This is a story about First Presbyterian Church, Cottage Grove. But, honestly the players involved in this story had become so big and numerous that First Presbyterian almost got lost in the narrative.
Tuesday I made my way down from Portland to Cottage Grove, a small idyllic town less than a half hour south of Eugene. Cottage Grove first got on my radar when I discovered the 16-mile Row River Bike Trail that originates in the town and crosses three covered bridges on the way to Dorena Lake. It’s a lovely ride if you ever want to gather a few pedaling Presbyterians for a Saturday outing.
I was in Cottage Grove for the ribbon-cutting ceremony for Cottage Grove Village, a one-acre tiny house development on a quiet neighborhood street on the south side of town. I arrived to the scene of thirteen recently constructed tiny houses and over a hundred people gathered around for speeches, a BBQ and a ribbon cutting.
As I looked at the brochure for the event I expected to see the name of First Presbyterian Church highlighted somewhere prominently between the beautiful pictures of homes and residents. Instead, I found the names of some thirty community partners including various foundations, government entities, corporate names and the organizational umbrella of Square One Villages. But the name of the church was not to be found.
That omission, whether intentional or not, really tells the story of First Presbyterian Church. In fact, except for a few short days or maybe a couple of weeks they never owned this story; they were just the divine spark that ignited the energy and passion of city and county dreamers, doers and developers. Don’t get me wrong. They didn’t light the match and then walk away. No, they lit the match and then kept fanning the flames until the project is what it is today.
The truth is that by the time this project reached ribbon cutting stage there were major partners involved including the Meyer Memorial Trust, the $100,000 gift from the Presbyterian Women, Lane County, AARP, Banner Bank, Ford Family Foundation and more than two dozen other large benefactors and supporters.
What First Presbyterian Church understands and got right is that a mission of this magnitude has to catch fire beyond the local congregation if it’s going to be successful. What they got right from the very beginning was that they communicated to the community that “we are better together.” They invited the community to dream with them and plan with them.
From the spark of an idea with their Earth and Social Justice Committee they ignited the passions of a community that wanted to make a visible impact on the housing crisis in their community. What started out as an idea to have a forum to UNDERSTAND the issues eventually morphed into a project to SOLVE the issues. It would not have happened without the initiative of First, Cottage Grove and it would not have happened without the investment of the community. “We are better together” was their motto.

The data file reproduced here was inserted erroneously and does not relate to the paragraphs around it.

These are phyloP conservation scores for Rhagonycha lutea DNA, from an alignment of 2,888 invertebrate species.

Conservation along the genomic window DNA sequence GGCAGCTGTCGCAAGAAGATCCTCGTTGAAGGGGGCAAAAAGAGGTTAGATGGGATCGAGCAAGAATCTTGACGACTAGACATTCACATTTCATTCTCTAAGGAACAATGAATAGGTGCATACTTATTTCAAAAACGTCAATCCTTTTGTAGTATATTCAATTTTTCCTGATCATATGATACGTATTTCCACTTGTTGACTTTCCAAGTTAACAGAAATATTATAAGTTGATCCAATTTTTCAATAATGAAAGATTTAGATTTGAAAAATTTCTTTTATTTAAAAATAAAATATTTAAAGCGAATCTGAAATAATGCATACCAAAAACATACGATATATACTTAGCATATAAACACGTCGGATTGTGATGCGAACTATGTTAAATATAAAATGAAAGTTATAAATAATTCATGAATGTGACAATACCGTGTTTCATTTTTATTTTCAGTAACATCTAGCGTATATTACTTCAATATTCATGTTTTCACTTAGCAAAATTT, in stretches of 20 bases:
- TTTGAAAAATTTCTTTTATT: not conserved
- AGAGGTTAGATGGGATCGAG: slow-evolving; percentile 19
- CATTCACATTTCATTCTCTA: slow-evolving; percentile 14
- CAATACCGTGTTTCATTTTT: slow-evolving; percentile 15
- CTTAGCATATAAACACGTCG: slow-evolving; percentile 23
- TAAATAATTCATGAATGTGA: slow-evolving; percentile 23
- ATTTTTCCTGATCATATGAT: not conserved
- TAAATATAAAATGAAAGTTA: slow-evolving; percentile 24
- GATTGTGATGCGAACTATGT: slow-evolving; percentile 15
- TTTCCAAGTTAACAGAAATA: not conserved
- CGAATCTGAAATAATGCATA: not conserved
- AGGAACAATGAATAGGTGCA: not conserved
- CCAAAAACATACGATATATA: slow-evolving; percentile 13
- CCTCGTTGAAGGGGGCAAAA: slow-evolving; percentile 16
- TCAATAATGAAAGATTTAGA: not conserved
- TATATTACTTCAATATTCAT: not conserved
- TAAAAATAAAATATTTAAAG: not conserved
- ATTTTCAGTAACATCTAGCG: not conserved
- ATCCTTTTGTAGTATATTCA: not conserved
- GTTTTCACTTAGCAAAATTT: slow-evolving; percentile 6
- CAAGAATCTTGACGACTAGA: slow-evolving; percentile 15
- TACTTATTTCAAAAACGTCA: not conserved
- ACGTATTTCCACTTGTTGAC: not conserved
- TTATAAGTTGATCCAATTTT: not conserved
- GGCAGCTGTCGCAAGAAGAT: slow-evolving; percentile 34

I know this congregation well enough to know that this was not some new discovery for them. It has long been in the DNA of this congregation to be the initiators for community development. They don’t need to develop trust for community projects. They crossed the trust threshold decades ago. Their community sees them as barrier breakers and depends on them to step in to mend the social fabric of the community.
During our last presbytery meeting, I closed my comments from the Strategic Planning Team with the lyrics to the first verse of one of our favorite hymns:
Called as partners in Christ’s service,
Called to ministries of grace,
We respond with deep commitment
Fresh new lines of faith to trace.
May we learn the art of sharing,
Side by side and friend with friend,
Equal partners in our caring
To fulfil God’s chosen end.
That hymn clearly plays in the hearts of First Church members.
Today, called as partners in Christ service, the Cottage Grove Village has given thirteen vulnerable residents an opportunity to develop some permanency and to restore their dignity. What started out as a single conversation sparked a community-wide development where people feel a sense of belonging again. In the words of new resident, Asslin, “I had lost the ability to have hope. That is what this place gave me. It has given me a new family of brothers and sisters, aunts and uncles who are just as crazy as I am. I absolutely love it.” The world needs a little more of her kind of craziness.
“It only takes a spark…”
Then watch out!
By Rev. Brian Heron, Presbyter for Vision and Mission, Presbytery of the Cascades